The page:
by Anthony Zonfrelli
A new phenomenon is just starting to become apparent in the High School basketball circuit – the number of NBA hopefuls that are named Shaquille. Perhaps the most notable of the bunch is Shaquille Johnson, the highflying Senior out of Alpharetta, Georgia.
In 2012, the most common age for people named Shaquille is 18 years old. That’s right, there are about to be a lot more Shaqs. They may not grow up to be as outgoing as the original Shaq-Daddy, but a large number of babies started being named Shaquille in the early 90’s as Shaquille O’Neal first started making it big in the NBA. Using name statistics available through WolframAlpha, let’s take a walk through the Big Diesel’s career and look for some trends in baby names.
Here is a graph of all people named Shaquille in the last century. Up until 1990, there were no stats available for people named Shaquille, because the name wasn’t popular enough. The name first pops up in 1991, as Shaquille O’Neal was developing into a star in college at LSU. There is then a sudden spike in Shaq-babies in 1993, conveniently enough, the year after Shaq was selected #1 overall in the NBA draft. The name continued to be popular the following year, after Shaq won Rookie of the Year, released his first rap album Shaq Diesel, and starred in a fantastic Pepsi commercial. The popularity of the name experienced quite a drop, however, in 1995. This is possibly because on November 8, 1994, Shaq released his second rap album, Shaq Fu: Da Return, informing the public that the first one was, in fact, not a joke. By 1997, the name Shaquille was again obsolete. Coincidentally, Kazaam had come out in July of 1996.
But why didn’t the popularity of Shaquille’s name bounce back after he started having incredible success as a Laker? It turns out that the rapid decline in the quality of his acting was not the only thing deterring people from naming their babies after Superman. There was another baby name that was just starting to trend as Shaquille tapered off: Kobe. As you can see in the graph below, there was a noticeable shift from people being named Shaquille, to being named Kobe. The name “Kobe” likely conquered the name “Shaquille” for good because it makes a child sound like a normal human being.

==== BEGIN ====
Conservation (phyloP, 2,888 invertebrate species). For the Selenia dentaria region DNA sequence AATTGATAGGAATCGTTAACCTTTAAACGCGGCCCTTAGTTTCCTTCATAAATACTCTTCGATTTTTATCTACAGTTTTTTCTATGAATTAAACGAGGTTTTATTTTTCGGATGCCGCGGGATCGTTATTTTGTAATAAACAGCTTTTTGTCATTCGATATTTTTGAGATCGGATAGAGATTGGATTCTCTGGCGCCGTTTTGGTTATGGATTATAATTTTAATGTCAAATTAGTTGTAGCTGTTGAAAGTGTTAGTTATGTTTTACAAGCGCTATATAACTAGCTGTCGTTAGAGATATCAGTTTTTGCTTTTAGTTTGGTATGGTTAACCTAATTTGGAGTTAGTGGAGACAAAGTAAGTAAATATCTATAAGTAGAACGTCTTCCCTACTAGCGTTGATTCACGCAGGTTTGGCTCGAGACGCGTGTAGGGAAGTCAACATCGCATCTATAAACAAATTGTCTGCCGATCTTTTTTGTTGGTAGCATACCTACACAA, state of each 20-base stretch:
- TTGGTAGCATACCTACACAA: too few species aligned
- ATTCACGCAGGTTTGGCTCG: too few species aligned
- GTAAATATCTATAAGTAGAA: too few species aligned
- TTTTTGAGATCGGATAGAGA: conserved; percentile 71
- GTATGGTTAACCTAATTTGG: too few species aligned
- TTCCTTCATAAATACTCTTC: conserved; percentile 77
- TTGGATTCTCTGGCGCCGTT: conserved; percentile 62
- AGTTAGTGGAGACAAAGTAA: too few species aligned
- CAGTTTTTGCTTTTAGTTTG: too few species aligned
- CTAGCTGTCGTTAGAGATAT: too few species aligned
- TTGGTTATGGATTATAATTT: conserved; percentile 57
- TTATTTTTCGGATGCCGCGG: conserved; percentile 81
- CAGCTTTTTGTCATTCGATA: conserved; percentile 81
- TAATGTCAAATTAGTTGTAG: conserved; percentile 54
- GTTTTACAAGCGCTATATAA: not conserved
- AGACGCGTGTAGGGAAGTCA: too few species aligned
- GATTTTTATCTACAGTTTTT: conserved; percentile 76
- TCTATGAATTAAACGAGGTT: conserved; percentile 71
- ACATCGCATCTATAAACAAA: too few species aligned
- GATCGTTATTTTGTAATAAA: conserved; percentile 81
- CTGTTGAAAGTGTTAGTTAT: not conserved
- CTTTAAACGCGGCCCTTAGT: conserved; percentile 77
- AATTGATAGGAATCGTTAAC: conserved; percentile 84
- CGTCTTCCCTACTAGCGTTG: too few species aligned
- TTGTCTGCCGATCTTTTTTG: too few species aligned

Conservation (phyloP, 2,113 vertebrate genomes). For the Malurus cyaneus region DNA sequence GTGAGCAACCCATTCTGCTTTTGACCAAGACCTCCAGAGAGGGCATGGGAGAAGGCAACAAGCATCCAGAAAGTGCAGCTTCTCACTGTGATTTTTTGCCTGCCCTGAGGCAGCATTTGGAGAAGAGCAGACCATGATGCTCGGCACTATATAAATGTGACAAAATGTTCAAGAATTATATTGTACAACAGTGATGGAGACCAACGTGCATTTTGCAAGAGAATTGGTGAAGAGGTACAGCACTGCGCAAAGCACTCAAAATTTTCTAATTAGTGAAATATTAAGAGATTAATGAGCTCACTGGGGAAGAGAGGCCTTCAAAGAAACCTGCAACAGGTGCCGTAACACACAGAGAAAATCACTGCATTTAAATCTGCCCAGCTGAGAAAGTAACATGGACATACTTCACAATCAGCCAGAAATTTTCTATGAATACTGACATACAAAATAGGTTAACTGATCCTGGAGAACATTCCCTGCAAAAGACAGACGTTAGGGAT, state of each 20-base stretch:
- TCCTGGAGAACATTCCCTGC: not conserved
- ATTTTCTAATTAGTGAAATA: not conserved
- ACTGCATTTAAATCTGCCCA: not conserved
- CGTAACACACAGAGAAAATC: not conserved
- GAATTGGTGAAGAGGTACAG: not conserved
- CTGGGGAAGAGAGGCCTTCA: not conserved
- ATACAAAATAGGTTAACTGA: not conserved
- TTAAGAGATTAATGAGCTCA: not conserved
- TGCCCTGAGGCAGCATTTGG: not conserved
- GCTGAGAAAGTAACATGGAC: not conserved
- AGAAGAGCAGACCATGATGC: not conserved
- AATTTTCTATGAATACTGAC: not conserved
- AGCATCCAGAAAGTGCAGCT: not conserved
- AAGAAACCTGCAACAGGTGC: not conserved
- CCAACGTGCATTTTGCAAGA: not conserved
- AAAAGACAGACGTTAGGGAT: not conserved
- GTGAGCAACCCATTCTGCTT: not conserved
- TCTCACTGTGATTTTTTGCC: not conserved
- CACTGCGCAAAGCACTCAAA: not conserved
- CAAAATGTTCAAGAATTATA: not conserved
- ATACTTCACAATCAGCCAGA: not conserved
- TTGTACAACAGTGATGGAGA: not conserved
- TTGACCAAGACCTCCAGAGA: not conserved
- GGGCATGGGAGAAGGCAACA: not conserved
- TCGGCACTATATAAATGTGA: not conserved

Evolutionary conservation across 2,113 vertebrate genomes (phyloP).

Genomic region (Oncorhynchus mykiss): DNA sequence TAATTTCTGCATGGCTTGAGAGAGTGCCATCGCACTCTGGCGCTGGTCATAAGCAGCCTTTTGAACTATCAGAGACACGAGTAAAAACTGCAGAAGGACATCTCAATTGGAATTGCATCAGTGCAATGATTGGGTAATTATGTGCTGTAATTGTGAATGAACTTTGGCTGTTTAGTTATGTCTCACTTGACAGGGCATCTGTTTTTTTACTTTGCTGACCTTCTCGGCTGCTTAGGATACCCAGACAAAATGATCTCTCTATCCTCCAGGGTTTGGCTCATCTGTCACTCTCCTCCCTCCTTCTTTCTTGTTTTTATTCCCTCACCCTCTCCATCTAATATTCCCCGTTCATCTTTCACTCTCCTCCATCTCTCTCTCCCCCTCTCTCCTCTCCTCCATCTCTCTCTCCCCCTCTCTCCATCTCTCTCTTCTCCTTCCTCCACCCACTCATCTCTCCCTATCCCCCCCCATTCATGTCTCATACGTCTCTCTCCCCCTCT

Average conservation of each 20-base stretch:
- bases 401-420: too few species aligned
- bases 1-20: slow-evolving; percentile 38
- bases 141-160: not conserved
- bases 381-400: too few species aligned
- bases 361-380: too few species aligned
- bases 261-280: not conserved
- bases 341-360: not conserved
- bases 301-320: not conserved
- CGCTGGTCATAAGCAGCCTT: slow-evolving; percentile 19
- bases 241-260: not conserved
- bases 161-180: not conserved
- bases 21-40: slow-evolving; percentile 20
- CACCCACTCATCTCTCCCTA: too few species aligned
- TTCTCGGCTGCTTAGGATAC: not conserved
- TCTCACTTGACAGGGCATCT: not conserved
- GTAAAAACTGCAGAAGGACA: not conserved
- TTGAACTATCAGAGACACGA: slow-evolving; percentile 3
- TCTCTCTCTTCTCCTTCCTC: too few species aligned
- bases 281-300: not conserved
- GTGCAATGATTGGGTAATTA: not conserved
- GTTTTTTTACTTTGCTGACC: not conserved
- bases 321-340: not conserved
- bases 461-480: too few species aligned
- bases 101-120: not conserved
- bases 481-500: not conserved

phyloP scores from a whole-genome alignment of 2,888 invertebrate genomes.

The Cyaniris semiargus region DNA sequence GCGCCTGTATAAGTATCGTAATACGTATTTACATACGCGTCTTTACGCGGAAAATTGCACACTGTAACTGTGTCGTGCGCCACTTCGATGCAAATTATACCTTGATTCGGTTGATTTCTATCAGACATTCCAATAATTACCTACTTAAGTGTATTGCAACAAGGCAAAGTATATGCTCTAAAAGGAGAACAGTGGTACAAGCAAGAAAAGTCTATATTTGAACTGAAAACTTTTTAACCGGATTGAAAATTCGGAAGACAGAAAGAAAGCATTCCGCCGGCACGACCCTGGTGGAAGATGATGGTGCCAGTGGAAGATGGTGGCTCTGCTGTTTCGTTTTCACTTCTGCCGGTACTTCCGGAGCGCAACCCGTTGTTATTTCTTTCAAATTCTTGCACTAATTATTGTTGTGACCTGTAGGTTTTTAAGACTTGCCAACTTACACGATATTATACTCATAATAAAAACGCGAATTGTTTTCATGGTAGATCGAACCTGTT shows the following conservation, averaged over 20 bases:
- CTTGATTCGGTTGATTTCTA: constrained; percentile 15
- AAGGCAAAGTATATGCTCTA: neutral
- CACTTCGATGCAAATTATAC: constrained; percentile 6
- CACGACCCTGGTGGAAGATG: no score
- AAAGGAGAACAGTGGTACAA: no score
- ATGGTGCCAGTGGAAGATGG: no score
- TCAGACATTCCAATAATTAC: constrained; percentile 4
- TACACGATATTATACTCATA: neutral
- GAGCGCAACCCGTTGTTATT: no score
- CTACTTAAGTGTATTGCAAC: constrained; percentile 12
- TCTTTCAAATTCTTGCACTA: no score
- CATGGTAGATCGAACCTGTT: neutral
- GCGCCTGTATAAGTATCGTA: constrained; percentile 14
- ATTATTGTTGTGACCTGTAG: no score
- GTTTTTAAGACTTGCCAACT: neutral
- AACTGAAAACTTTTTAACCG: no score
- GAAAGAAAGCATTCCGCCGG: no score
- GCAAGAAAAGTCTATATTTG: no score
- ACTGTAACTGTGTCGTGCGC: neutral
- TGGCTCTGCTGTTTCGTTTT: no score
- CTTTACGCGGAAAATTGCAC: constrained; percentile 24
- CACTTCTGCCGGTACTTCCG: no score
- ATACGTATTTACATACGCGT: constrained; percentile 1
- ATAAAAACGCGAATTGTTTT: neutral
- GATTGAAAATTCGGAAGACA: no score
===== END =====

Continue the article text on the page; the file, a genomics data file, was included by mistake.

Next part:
Looking at the Shaquille and Kobe graphs we can observe a few key differences. Kobe had a slightly steeper ascension than Shaquille, probably because he didn’t gain popularity through college as Shaq did. A few people made little Kobes after he was drafted 13th overall and signed with Adidas, but the name Kobe nearly tripled in popularity after his successful rookie season. It continued to climb as Kobe became a superstar and won several championships. But then, alas, in 2003, Kobe Bryant was arrested for sexual assaulting a 19-year-old. My faith in humanity was restored, when the popularity of Kobe took a dive in 2004. Apparently, though, putting up 81 points against the Raptors and regaining his dominance over the league was enough for some people to forgive him, as his name started to make a comeback around 2008.
So what can we learn from all this? Well, it’s pretty clear that the public is willing to name their children after athletic superstars, or anybody famous for that matter (look at the popularity of the name Elvis in 1957, for example). The correspondence between each name’s popularity and the major accomplishments (or blunders) of the celebrity are too similar to be considered pure coincidence. In fact, whenever an NBA player with a unique name starts to become popular, that player’s name comes out of the woodwork and is bestowed to lucky babies across the nation (a la Anfernee “Penny” Hardaway and Latrell Sprewell). Be on the lookout for a few more LeBrons entering the draft in 2021.